Art is “one of the best societal mediators of difficult messages — it has always created a bridge between the comprehension and the expression of critical problems in society.” So declares the 10th International Anti-Corruption Conference’s website, which organized an art program against corruption. In keeping with that sentiment, last September the Anti-Corruption Organization of Thailand (ACT) organized a “museum of corruption,” a temporary exhibition at the Bangkok Art and Culture Centre intended to raise public awareness about the extent and costs of corruption. Thailand is not the first country to undertake such an initiative. Museums of corruption (actual museums, not just temporary exhibitions) already exist in Paraguay, Ukraine and the United States, and many other enterprises that use art as a tool for anticorruption education and action are flourishing worldwide. For instance, the Open Society Initiative for West Africa has recently launched a hip hop video against corruption in Liberia, while the Inter-American Development Bank organized a cartoon contest to promote awareness and understanding of the corruption phenomenon and its harm to development. More recently, Pakistani President Mamnoon Hussain called upon poets and intellectuals to write against corruption. Other major players in the anticorruption field that have organized artistic projects include Transparency International (see here and here) and the United Nations Development Program (UNDP). In additions to these institutionalized artistic anti-corruption projects, several countries have witnessed spontaneous public art displays – in the physical public domain, usually outside and accessible to all – to promote awareness and solidarity in fighting corruption (see for example in Afghanistan and South Africa).
Understandably, some are skeptical of these initiatives, arguing that museums and temporary exhibitions are not the right forum to communicate on corruption (this was one of the criticisms of the Thai museum of corruption). One might worry that expressing anticorruption messages through cartoons and popular music won’t lead people to take the message seriously enough. (This would also be true when the artistic initiative takes a more humorous approach, as is the case for many of the anticorruption cartoons, as well as New York’s corruption museum.) And of course, nobody thinks that art initiatives on their own are enough. Yet while artistic initiatives will not by themselves solve the issue of corruption, these initiatives are not just a fad or a gimmick or a distraction. Indeed, there’s quite a bit of research indicating that these programs can be quite effective in raising public awareness on corruption.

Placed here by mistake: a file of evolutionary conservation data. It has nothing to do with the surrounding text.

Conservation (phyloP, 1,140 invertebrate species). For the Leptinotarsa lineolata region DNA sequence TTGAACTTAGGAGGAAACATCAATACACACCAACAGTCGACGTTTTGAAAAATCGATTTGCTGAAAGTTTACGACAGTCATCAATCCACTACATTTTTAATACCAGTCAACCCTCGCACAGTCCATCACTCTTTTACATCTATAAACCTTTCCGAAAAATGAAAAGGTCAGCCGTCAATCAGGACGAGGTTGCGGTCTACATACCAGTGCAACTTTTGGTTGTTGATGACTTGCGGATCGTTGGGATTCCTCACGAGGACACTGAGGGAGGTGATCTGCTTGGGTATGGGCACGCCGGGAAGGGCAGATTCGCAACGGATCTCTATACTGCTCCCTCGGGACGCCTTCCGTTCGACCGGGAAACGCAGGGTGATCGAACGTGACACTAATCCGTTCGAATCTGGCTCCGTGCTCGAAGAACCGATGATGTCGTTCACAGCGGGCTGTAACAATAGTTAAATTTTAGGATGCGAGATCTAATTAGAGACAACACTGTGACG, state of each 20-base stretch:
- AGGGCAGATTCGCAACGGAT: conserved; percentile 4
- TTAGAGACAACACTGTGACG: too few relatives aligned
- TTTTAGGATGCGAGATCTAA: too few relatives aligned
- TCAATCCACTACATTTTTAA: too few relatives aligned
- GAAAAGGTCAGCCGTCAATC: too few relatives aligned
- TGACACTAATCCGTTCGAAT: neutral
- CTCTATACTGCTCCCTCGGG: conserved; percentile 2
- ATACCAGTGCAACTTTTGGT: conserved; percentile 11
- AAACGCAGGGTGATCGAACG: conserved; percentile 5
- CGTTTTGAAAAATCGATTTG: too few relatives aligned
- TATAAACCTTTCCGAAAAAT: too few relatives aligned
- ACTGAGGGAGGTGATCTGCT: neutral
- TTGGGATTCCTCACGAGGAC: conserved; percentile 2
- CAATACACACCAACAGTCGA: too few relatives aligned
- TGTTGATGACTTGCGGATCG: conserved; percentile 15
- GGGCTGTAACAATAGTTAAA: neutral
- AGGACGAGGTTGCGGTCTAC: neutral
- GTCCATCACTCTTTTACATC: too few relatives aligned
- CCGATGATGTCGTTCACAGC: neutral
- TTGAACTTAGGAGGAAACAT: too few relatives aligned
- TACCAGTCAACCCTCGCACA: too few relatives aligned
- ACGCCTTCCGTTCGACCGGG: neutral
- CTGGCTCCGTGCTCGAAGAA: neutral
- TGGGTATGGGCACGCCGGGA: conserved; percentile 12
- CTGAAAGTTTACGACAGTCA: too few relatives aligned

First of all, general studies on the impact of art on society (not specific to corruption) support the claim that both participation in artistic projects and the experience of art as an audience member can promote economic prosperity (see here and here), improve academic performance and student discipline (see here), help accomplish important community goals (see here and here), and improve physical and psychological well-being (see here and here). Although some have questioned the methodology of theses studies, their results are nonetheless evidence that art can be a powerful communication tool, one that affects how we think and act.
Second, art that is entertaining as well as informative can be especially effective in reaching younger generations. In 2006, Amnesty International carried out a study that showed that concerts, festivals, and social media were among the best ways to reach out to young people (between the ages of 14 and 25). (Some anticorruption art initiatives can even reach younger children, as Blair Glencorse, Director of the Accountability Lab Liberia, has highlighted.) This role of art in raising awareness among young people is especially important given that studies show that engaging young generations is essential to anticorruption efforts, because of the fact that young people are generally more open to social change and political transformation.
Third, it’s worth keeping in mind that artistic initiatives such as song, drawing, or theater are particularly useful in countries where a significant part of the population is illiterate. Visual arts, drama, and music are among the most appropriate ways to communicate important messages in these circumstances. The same is true in counties where the majority of the population is rural, and even those who are literate might not have easy access to print media. In addition, art can cut across a number of potential barriers such as language and culture. For instance, an organization named Seeds Theater Group (sponsored by United Nations Volunteers) is doing remarkable outreach work to the illiterate populations of Papua New Guinea, using theater as a communication instrument to increase the level of knowledge and understanding of important social and development issues.
Art, in all its forms, has proven to be an efficient communication tool. Anticorruption initiatives should use it more often to insure the message reach their audience. Art’s efficiency in raising public awareness of corruption should not be underestimated or dismissed as a sideshow. Indeed, art—visual arts, songs, drama, poetry—can deliver messages faster, and reach a larger number of people, than can long, dry speeches or straight news reporting or advocacy.